Third in a series. In honor of our 40th anniversary this year, we spoke with a few of the folks involved in the first decades of RFA and the ethanol industry.
It’s not surprising that if you walked into the AutoZone store in Celina, Ohio, today you may run into Bob Reynolds. Having retired back in 2015, he enjoys a hobby job where he can still talk with fellow enthusiasts about cars and what makes them run. It’s a perfect fit when you consider Reynolds is perhaps one of the foremost experts on fuels for the internal combustion engine.
Reynolds began his career with Southland Corp., then the parent company of 7-Eleven, which took over Citgo in 1983. In those early years, Renewable Fuels Association membership was not limited to ethanol producers, and Citgo was a member for a brief time. The fit wasn’t quite right—Reynolds recalled how a certain Citgo Vice President had early on expressed skepticism about renewable fuels.
“He said this is all going to be a fad, and I’m not going to like this decision five years down the road,” Reynolds recalled. “And I said that I just had a gut feeling that this is going to go forward, and I wanted to be in on it. I got an industry that’s just starting, and I’m going to work for a plant that’s never run before. I want to be involved in something that’s not already there.”
Reynolds transitioned to a marketing role at New Energy Co. of Indiana as it was opening a new plant outside South Bend, Ind., before launching his own firm, Downstream Alternatives, as a consultant for RFA in the early years of its existence. He wrote the book on fuel—literally—with Changes in Gasoline, an important manual that helps mechanics and others understand how liquid fuel for the internal combustion engine has evolved and improved over the years. The manual came out first in 1987; the fourth edition, published in 2009, can still be found on the RFA website.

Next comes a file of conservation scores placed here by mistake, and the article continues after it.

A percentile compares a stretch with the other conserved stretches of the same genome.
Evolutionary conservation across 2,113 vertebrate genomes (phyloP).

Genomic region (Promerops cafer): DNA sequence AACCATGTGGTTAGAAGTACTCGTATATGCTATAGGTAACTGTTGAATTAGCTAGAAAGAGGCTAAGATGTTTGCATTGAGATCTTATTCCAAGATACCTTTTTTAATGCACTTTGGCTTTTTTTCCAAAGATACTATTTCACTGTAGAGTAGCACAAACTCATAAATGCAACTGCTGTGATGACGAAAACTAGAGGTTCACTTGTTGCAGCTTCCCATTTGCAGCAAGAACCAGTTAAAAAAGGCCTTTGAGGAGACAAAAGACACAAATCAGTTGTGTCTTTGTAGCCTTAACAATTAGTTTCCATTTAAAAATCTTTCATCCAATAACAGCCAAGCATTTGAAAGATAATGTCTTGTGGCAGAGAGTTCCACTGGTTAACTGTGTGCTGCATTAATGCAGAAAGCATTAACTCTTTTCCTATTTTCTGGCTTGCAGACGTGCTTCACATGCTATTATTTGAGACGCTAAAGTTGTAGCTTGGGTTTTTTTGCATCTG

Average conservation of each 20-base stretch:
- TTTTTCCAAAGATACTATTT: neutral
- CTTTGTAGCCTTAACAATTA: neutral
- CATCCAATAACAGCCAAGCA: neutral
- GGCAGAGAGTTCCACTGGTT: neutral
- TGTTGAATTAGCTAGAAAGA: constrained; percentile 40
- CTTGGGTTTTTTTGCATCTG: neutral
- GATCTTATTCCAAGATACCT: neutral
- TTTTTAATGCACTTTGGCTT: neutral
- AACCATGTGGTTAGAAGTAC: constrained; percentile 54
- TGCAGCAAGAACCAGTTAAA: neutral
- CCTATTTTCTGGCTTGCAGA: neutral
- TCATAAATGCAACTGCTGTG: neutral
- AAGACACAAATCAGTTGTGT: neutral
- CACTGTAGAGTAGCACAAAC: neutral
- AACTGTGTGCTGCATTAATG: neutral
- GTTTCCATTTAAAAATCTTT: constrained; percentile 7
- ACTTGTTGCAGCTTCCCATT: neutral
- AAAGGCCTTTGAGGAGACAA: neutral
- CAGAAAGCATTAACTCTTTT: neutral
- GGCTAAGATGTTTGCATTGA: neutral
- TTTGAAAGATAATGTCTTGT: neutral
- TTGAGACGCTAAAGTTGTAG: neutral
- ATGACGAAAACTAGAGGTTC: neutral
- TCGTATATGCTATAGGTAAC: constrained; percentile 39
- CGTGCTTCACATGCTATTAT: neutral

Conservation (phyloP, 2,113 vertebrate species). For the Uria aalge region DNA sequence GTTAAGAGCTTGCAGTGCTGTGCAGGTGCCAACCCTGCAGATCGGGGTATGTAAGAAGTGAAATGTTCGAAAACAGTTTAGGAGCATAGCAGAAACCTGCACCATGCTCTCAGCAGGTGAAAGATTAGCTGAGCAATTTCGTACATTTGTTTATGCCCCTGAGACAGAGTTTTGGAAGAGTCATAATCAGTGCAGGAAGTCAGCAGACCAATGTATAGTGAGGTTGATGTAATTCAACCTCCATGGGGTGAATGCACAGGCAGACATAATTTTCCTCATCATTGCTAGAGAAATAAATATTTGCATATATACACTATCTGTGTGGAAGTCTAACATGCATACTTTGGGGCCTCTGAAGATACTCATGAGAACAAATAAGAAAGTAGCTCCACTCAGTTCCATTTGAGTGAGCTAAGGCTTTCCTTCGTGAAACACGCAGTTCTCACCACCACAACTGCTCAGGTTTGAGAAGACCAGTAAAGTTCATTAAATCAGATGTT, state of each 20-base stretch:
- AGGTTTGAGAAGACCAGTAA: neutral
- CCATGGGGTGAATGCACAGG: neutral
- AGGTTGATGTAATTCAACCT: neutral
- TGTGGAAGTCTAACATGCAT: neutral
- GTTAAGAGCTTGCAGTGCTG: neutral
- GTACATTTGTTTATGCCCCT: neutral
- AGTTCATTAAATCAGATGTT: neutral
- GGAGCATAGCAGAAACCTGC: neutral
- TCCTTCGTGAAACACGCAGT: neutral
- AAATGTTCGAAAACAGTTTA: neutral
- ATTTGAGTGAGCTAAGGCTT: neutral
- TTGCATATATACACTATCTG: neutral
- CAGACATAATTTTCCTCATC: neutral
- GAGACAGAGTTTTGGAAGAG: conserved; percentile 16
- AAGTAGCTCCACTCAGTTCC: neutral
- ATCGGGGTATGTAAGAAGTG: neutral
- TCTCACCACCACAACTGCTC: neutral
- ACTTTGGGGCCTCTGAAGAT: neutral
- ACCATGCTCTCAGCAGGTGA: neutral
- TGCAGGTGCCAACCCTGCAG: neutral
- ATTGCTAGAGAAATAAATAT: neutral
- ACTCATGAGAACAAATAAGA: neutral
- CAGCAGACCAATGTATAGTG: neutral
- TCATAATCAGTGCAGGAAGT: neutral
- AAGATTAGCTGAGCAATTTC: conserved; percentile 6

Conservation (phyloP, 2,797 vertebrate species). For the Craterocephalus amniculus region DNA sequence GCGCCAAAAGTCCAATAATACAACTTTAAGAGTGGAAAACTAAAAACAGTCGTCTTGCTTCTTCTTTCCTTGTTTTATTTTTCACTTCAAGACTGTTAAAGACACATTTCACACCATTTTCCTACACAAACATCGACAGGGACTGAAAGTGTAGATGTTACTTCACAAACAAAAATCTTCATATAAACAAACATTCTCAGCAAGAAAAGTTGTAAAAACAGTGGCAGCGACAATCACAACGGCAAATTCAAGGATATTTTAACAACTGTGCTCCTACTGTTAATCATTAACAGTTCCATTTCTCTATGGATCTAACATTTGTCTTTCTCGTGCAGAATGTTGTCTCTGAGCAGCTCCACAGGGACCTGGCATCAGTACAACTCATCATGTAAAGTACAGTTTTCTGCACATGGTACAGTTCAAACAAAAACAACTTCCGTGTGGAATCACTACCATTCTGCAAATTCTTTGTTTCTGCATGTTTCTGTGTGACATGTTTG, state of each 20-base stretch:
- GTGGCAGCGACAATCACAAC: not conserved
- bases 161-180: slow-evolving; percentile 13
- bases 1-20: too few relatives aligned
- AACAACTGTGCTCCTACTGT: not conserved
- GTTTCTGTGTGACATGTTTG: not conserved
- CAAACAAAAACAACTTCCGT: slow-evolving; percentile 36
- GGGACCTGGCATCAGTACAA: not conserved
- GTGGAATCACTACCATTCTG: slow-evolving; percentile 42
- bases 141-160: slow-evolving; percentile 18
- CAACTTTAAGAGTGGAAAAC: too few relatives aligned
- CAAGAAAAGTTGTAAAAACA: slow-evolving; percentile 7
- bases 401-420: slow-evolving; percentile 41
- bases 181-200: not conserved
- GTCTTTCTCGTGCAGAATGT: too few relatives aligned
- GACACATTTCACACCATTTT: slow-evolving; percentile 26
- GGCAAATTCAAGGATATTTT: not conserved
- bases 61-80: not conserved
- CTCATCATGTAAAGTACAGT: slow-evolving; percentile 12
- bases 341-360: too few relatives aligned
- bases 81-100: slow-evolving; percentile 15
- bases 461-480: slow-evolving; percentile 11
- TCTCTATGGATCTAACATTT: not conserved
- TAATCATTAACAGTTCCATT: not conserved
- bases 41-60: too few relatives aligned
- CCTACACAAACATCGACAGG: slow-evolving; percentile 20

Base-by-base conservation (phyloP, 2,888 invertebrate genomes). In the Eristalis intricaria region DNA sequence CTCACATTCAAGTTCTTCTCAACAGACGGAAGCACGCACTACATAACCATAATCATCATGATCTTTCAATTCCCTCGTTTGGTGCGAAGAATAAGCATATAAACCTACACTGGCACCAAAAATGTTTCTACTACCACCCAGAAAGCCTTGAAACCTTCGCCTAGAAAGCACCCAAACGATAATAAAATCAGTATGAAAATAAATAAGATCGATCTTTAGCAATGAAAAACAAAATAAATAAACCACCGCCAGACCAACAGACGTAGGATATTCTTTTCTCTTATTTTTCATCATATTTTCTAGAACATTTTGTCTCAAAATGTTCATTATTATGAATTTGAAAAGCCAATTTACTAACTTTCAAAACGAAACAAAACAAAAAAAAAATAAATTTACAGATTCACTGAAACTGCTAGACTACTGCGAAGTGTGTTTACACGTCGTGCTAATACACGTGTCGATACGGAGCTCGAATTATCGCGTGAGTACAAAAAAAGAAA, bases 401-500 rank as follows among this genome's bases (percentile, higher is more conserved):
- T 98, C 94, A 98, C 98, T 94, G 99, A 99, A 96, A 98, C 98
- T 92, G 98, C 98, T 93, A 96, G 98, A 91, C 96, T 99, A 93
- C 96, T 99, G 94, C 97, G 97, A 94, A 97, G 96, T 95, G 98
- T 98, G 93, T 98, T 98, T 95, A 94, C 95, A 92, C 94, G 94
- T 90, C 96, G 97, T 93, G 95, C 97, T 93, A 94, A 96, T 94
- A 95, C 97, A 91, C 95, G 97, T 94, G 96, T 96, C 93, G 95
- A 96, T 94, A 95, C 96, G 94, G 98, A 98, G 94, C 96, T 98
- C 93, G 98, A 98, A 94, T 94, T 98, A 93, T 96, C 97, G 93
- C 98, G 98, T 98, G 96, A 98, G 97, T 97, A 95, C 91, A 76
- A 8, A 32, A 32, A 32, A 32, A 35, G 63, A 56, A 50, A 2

In the late 1980s and early 1990s, Reynolds worked with RFA to meet and speak with auto mechanics throughout the nation to educate them on the fundamentals of gasoline, such as octane and distillation and what these standards really mean for mechanics.
Reynolds also worked to bring the nascent ethanol industry into the National Conference of Weights & Measures and ASTM International, recognizing the importance of producers having a seat at the table when standards and regulations are being developed. For this work, he was also recognized with the ASTM Award of Appreciation in 2006, and ASTM Awards of Excellence in 2009, 2010 and 2014.
When he retired in 2015, Reynolds received the RFA Lifetime Appreciation Award from then-CEO Bob Dinneen. RFA noted at the time that Reynolds had a hand in nearly every aspect of the downstream portion of the fuels industry, and that the industry continues to benefit from his work in developing fuel standards and technical guidelines for auto manufacturers.
Now, so many years later, with the ethanol industry firmly established, Reynolds sees areas for further growth, starting with the expansion of the E15 blend.
“It may seem like we’ve not been too successful with E15 so far, but the same could have been said about E10 back in 1980,” he said. “A lot of automakers are now saying you can use E15 in these newer models and I think over the next 10 years we will see E15 become a more typical blend.”
Likewise, with ethanol exports. “I see us probably becoming even a bigger exporter than we are now,” Reynolds said. “Everything is dependent upon oil prices and on public policy, but there’s a lot of countries that could benefit from ethanol that maybe either don’t have the wherewithal, or the crops, or the feedstocks right now to make their own.”